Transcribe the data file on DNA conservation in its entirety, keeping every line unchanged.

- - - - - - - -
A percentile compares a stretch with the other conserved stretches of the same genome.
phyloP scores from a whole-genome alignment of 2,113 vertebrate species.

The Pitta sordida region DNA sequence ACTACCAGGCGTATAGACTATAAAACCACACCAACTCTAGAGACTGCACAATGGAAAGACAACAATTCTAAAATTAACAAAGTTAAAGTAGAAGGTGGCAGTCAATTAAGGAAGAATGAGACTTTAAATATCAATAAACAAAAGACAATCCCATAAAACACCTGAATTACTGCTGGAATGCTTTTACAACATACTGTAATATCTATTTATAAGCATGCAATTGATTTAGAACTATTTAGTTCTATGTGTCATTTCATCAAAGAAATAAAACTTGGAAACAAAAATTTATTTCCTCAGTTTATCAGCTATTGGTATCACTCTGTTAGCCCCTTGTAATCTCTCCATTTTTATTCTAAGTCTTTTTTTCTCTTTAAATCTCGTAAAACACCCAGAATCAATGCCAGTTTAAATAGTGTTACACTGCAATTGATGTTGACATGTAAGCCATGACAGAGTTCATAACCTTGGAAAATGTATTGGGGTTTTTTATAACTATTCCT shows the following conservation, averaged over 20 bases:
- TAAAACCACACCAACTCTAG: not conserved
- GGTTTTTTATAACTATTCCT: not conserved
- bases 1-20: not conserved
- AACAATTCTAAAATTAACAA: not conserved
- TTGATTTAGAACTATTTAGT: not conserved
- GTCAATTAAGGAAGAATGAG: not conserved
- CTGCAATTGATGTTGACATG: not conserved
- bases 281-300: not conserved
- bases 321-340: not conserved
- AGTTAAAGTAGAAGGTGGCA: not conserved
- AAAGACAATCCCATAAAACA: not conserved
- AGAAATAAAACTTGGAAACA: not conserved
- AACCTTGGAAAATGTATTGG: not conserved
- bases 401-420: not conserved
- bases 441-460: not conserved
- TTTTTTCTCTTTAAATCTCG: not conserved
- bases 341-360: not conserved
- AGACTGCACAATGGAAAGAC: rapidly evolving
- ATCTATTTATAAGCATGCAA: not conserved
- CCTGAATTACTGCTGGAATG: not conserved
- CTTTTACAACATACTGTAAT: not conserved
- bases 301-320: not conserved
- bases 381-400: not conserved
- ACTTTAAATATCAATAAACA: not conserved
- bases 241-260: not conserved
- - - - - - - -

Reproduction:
A percentile compares a stretch with the other conserved stretches of the same genome.
phyloP scores from a whole-genome alignment of 2,113 vertebrate species.

The Pitta sordida region DNA sequence ACTACCAGGCGTATAGACTATAAAACCACACCAACTCTAGAGACTGCACAATGGAAAGACAACAATTCTAAAATTAACAAAGTTAAAGTAGAAGGTGGCAGTCAATTAAGGAAGAATGAGACTTTAAATATCAATAAACAAAAGACAATCCCATAAAACACCTGAATTACTGCTGGAATGCTTTTACAACATACTGTAATATCTATTTATAAGCATGCAATTGATTTAGAACTATTTAGTTCTATGTGTCATTTCATCAAAGAAATAAAACTTGGAAACAAAAATTTATTTCCTCAGTTTATCAGCTATTGGTATCACTCTGTTAGCCCCTTGTAATCTCTCCATTTTTATTCTAAGTCTTTTTTTCTCTTTAAATCTCGTAAAACACCCAGAATCAATGCCAGTTTAAATAGTGTTACACTGCAATTGATGTTGACATGTAAGCCATGACAGAGTTCATAACCTTGGAAAATGTATTGGGGTTTTTTATAACTATTCCT shows the following conservation, averaged over 20 bases:
- TAAAACCACACCAACTCTAG: not conserved
- GGTTTTTTATAACTATTCCT: not conserved
- bases 1-20: not conserved
- AACAATTCTAAAATTAACAA: not conserved
- TTGATTTAGAACTATTTAGT: not conserved
- GTCAATTAAGGAAGAATGAG: not conserved
- CTGCAATTGATGTTGACATG: not conserved
- bases 281-300: not conserved
- bases 321-340: not conserved
- AGTTAAAGTAGAAGGTGGCA: not conserved
- AAAGACAATCCCATAAAACA: not conserved
- AGAAATAAAACTTGGAAACA: not conserved
- AACCTTGGAAAATGTATTGG: not conserved
- bases 401-420: not conserved
- bases 441-460: not conserved
- TTTTTTCTCTTTAAATCTCG: not conserved
- bases 341-360: not conserved
- AGACTGCACAATGGAAAGAC: rapidly evolving
- ATCTATTTATAAGCATGCAA: not conserved
- CCTGAATTACTGCTGGAATG: not conserved
- CTTTTACAACATACTGTAAT: not conserved
- bases 301-320: not conserved
- bases 381-400: not conserved
- ACTTTAAATATCAATAAACA: not conserved
- bases 241-260: not conserved